Is Graves’ Disease In Pregnancy Affects Your Fetus?

Graves’ DiseaseGraves’ disease, the most common form of hypothyroidism, mainly occurs when your body’s immune system erroneously attacks your thyroid gland and leads to over production of thyroxin hormone.

Once if the disorder is properly diagnosed, it becomes quite easy to treat the disease.

This abnormal immune response mainly affects the tissue present behind your eyes and also some other parts of your skin.

The higher levels of thyroxin hormone in Graves’ disease can significantly increase your body metabolism and makes your body a host for different health conditions.

In certain peculiar cases, Graves’ disease gradually decreases or it can completely disappear after several months. If the condition of Graves’ disease is left untreated, it becomes a great source for developing severe complications in your body and in certain rare cases, it can even cause death.

How does it affect on your pregnancy?

It is very important for a pregnant woman with this health condition to be euthyroid before planning to conceive.

In fact, you should plan for pregnancy only if your graves’ disease is considerably under control, as the rate of birth defects or miscarriages is highly significant in females who are left untreated with this kind of thyroid problem.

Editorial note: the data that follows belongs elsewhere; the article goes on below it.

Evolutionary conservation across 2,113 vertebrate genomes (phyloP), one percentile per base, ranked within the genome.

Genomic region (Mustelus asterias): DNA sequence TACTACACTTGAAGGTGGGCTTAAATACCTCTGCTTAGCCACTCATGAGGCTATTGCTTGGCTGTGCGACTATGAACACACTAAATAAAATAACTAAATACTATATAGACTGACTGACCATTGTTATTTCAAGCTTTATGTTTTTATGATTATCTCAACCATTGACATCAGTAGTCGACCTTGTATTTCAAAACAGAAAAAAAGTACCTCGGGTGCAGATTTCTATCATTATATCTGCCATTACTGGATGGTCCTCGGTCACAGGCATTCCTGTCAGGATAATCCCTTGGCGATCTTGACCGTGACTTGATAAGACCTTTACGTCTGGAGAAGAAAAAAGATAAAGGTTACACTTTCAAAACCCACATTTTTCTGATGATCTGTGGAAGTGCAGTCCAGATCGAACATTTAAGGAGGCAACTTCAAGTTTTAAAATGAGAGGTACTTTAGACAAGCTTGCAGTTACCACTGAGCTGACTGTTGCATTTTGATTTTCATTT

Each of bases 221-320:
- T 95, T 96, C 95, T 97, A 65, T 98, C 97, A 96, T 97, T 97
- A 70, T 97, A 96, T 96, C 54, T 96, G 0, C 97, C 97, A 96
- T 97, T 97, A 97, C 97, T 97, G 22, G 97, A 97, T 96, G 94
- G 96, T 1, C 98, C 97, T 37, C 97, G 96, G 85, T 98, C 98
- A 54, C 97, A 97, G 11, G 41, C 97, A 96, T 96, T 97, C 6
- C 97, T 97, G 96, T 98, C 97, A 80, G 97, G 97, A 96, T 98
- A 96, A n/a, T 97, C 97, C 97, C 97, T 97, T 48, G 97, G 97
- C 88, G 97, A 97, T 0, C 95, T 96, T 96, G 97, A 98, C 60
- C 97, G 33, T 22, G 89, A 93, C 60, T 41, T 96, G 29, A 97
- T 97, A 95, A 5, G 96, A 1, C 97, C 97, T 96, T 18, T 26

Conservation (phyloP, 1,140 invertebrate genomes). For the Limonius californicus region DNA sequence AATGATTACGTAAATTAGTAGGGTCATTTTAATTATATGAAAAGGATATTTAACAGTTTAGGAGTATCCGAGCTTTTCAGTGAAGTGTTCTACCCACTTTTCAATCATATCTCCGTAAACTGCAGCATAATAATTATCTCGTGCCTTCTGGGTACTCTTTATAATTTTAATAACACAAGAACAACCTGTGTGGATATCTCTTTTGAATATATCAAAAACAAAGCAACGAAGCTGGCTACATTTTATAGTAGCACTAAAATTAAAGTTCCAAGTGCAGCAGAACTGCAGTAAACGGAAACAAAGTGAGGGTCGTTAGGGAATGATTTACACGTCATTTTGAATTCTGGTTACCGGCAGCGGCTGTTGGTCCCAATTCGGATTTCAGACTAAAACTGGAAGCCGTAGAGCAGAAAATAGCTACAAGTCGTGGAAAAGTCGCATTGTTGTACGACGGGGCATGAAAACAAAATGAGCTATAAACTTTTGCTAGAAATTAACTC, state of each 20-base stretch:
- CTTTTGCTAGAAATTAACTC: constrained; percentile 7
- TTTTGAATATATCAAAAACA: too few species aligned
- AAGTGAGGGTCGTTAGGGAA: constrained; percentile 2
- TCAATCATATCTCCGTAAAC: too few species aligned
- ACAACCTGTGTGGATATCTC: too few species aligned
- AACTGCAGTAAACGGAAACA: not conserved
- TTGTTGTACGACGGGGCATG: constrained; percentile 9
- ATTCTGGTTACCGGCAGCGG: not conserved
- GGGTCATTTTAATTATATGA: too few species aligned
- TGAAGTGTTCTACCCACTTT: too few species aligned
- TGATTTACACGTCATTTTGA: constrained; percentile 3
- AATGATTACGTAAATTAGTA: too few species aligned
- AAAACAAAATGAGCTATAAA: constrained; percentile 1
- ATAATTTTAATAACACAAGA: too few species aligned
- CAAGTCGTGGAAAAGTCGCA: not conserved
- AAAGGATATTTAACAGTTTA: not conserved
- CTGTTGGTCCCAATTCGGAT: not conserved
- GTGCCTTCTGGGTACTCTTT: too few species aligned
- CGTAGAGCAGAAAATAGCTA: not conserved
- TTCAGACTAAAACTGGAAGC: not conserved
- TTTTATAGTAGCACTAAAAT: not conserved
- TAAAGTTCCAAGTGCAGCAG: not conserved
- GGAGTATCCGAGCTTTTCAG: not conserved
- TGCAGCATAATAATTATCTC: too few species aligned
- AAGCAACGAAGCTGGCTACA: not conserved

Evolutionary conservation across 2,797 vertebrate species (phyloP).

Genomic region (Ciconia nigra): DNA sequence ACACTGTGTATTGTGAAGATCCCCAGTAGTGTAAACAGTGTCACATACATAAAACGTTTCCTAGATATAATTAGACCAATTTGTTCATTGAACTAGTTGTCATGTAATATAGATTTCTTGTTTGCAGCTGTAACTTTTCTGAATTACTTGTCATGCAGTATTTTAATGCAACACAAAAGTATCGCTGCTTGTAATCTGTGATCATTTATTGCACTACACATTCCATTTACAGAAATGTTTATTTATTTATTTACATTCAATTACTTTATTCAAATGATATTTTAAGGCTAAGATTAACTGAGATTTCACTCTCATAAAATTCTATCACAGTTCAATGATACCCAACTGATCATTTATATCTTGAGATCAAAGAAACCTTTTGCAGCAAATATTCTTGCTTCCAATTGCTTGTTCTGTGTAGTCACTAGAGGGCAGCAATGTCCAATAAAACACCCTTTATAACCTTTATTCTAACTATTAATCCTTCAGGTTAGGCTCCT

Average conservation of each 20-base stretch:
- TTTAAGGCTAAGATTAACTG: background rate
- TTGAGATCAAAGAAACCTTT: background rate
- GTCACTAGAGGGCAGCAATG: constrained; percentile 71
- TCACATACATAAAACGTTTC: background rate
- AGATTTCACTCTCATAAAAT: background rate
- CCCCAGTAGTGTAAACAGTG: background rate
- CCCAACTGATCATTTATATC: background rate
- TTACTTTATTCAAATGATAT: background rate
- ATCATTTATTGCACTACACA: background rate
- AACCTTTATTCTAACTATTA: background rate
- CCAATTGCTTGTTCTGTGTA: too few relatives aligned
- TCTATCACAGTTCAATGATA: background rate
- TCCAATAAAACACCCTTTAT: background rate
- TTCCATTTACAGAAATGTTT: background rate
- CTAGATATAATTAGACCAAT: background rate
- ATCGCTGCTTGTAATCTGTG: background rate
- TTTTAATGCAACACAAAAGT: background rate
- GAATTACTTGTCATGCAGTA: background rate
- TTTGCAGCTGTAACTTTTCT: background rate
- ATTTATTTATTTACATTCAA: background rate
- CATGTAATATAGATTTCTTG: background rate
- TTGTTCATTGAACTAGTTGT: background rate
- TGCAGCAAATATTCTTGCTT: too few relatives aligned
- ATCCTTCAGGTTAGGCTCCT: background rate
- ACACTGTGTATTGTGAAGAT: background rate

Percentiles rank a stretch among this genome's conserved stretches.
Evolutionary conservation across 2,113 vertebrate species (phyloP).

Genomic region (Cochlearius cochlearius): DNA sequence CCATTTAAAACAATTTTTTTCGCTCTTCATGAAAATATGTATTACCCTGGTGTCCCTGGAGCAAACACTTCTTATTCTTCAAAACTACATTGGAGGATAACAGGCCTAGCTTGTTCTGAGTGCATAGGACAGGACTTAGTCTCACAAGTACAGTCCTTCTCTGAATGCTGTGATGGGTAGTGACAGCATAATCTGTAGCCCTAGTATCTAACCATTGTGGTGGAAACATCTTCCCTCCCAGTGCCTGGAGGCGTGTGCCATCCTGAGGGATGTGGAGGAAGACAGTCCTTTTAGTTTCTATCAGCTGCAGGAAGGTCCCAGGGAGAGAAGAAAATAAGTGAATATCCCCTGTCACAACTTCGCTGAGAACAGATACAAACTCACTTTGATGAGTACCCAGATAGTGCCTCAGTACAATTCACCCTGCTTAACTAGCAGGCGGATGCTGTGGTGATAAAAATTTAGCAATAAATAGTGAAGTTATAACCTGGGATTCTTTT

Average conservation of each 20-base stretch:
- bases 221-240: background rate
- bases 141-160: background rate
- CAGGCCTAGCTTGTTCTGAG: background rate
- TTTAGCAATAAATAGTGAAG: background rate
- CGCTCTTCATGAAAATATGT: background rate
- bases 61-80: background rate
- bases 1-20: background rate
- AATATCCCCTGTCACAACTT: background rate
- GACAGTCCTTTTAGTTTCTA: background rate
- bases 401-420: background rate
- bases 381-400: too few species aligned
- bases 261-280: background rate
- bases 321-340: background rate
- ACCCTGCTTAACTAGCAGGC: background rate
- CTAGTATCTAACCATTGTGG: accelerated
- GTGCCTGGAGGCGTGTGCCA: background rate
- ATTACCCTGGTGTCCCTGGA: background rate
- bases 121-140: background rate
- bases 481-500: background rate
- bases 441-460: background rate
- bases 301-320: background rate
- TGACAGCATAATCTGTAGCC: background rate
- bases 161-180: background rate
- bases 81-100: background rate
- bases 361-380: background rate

However, people with this kind of disorder often experience a transitory remission of their symptoms during their pregnancy period.

If you develop Graves’ disease during your pregnancy, then it is always advisable, to be examined personally with your personal physician or any experienced health care professional through out your pregnancy.

Does this disease transmit from mother to fetus?

In fact, Graves’ disease can be transmitted vertically from mother to her fetus. It has been estimated that, approximately 1% to 5% of newly born infants for the women with graves’ disease are affected with hyperthyroidism.

This is mainly due to IgG auto anti-bodies produced by a mother with thyroid condition, which can easily cross the placental barrier and mainly target the thyroid stimulating hormone, expressing thyrocytes of the newborn.

Hypothyroidism in fetus is mainly associated with poor growth of infant and high heart rate. Once if the child is born, their levels of maternal IgG antibodies gradually decrease and as a result the symptoms of thyroid condition can also come to an end.

So, especially pregnant females, it is very important for you to get regular thyroid check ups. Take appropriate measures to control your graves’ disease and give a healthy life to your new born offspring.

Posted in: Immune Disorders

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